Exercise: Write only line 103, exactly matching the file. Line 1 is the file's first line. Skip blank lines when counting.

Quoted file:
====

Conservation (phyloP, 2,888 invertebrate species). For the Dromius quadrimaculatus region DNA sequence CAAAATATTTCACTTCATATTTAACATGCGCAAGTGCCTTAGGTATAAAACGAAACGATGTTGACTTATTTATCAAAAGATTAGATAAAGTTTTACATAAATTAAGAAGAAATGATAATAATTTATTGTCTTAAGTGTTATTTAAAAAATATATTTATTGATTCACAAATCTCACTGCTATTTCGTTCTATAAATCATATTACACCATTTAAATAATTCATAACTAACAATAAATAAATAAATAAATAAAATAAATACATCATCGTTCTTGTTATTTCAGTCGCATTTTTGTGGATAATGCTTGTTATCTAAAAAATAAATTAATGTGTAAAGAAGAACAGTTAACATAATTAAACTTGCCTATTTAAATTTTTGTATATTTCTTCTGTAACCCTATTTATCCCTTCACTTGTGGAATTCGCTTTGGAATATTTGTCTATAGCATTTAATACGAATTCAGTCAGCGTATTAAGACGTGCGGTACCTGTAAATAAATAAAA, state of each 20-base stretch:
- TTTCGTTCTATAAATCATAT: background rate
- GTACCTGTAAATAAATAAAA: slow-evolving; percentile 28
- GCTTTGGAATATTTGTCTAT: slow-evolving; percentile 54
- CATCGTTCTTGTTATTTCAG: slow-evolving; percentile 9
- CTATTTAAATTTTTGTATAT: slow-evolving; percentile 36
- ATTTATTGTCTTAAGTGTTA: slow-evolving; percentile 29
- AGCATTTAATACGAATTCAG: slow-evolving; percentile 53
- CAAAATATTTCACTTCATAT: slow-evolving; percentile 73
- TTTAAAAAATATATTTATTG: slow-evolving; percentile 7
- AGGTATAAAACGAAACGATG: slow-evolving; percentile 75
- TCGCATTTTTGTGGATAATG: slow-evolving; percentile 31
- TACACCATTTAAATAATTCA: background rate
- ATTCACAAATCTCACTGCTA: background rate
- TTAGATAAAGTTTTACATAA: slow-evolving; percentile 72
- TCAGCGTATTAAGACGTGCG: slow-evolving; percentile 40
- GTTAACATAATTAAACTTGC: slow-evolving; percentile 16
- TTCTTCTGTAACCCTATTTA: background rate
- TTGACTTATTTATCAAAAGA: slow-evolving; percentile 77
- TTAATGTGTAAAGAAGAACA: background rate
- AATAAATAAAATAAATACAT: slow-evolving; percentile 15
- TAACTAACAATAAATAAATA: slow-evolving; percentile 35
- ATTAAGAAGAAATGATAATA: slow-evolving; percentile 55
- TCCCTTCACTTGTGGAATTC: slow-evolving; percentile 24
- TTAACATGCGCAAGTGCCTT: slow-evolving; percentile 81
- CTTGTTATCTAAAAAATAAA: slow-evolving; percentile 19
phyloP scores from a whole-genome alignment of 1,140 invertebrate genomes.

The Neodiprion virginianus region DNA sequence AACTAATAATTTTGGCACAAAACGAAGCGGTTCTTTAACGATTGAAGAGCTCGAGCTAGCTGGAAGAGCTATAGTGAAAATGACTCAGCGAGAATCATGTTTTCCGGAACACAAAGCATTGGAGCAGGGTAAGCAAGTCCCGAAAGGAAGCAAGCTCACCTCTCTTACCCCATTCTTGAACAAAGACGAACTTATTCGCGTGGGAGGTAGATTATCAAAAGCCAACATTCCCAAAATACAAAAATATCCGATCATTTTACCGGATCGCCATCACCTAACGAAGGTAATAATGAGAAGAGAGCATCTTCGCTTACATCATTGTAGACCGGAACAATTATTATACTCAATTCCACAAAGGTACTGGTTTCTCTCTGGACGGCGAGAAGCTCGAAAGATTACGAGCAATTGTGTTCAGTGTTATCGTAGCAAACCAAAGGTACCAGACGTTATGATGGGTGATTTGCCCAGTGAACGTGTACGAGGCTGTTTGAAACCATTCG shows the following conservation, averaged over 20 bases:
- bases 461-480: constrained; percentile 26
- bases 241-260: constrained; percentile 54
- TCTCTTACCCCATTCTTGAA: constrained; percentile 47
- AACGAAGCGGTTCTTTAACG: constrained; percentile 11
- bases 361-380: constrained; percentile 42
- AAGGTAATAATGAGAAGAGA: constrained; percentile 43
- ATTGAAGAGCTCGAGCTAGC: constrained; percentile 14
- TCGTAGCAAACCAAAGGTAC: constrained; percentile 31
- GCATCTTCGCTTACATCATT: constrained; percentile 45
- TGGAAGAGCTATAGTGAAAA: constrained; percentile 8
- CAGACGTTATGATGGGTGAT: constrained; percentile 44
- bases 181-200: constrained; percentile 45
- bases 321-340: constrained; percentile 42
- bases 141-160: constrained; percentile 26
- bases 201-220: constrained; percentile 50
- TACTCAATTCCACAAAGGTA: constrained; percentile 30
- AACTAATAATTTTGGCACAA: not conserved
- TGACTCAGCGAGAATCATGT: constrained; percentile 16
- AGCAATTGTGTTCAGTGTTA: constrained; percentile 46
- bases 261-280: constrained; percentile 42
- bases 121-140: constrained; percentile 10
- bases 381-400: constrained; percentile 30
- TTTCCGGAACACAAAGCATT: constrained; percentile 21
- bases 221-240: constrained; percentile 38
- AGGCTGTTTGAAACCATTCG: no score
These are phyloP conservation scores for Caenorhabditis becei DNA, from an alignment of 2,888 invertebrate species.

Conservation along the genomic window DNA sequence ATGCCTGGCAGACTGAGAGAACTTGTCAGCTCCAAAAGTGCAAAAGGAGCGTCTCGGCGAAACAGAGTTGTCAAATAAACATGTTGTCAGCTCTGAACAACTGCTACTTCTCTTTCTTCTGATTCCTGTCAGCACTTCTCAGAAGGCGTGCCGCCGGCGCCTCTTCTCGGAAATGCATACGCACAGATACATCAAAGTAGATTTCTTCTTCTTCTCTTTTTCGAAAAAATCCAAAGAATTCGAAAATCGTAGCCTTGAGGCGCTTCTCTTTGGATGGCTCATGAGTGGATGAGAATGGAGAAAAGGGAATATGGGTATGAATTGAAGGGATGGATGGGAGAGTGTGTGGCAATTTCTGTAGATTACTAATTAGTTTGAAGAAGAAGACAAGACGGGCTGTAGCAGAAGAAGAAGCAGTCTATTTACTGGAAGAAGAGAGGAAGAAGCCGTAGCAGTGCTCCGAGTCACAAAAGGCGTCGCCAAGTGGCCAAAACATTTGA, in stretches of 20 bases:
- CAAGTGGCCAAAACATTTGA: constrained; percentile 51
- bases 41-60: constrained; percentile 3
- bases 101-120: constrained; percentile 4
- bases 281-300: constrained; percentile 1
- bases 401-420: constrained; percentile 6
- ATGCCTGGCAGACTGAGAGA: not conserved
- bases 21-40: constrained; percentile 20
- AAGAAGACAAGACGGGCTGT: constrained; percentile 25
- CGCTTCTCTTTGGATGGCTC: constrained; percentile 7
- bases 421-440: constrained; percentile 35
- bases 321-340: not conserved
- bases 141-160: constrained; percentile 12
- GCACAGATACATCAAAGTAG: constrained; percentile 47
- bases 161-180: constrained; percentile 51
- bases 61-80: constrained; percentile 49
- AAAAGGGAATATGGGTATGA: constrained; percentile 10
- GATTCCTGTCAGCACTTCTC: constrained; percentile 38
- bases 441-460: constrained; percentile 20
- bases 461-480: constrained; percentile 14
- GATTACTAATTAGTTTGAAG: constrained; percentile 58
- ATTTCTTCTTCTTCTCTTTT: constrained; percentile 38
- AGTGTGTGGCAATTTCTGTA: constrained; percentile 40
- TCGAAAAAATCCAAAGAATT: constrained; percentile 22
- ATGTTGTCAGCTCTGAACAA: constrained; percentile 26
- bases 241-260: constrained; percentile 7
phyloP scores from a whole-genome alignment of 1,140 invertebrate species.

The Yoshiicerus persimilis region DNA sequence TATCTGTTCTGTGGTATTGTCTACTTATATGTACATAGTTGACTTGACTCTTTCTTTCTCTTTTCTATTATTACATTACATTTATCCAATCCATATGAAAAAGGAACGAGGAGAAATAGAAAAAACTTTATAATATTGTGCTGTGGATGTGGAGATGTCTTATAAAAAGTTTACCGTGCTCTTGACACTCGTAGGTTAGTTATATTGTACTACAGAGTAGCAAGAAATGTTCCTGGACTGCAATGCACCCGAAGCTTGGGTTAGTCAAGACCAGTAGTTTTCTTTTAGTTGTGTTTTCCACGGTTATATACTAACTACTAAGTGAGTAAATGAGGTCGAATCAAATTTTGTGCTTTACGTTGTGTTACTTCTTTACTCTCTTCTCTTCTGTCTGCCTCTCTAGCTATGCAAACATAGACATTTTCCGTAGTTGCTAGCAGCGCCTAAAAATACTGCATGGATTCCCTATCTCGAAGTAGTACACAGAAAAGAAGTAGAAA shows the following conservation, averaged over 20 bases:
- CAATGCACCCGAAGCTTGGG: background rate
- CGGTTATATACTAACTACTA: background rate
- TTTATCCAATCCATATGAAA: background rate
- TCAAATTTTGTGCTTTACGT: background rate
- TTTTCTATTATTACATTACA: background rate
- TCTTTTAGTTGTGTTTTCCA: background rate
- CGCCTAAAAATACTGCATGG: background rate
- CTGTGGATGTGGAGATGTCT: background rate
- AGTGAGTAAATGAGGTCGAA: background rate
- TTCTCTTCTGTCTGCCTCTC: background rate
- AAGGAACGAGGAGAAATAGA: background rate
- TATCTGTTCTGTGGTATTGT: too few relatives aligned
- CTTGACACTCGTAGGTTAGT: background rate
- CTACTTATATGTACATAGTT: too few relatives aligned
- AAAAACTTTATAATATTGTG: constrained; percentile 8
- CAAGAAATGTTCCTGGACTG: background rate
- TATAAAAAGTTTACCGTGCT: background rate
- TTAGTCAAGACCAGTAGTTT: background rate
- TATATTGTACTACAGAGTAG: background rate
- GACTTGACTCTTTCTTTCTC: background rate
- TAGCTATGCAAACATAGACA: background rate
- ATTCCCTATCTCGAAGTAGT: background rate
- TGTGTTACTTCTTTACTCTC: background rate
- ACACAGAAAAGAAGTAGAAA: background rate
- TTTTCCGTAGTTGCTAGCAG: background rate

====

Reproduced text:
- TAGCTATGCAAACATAGACA: background rate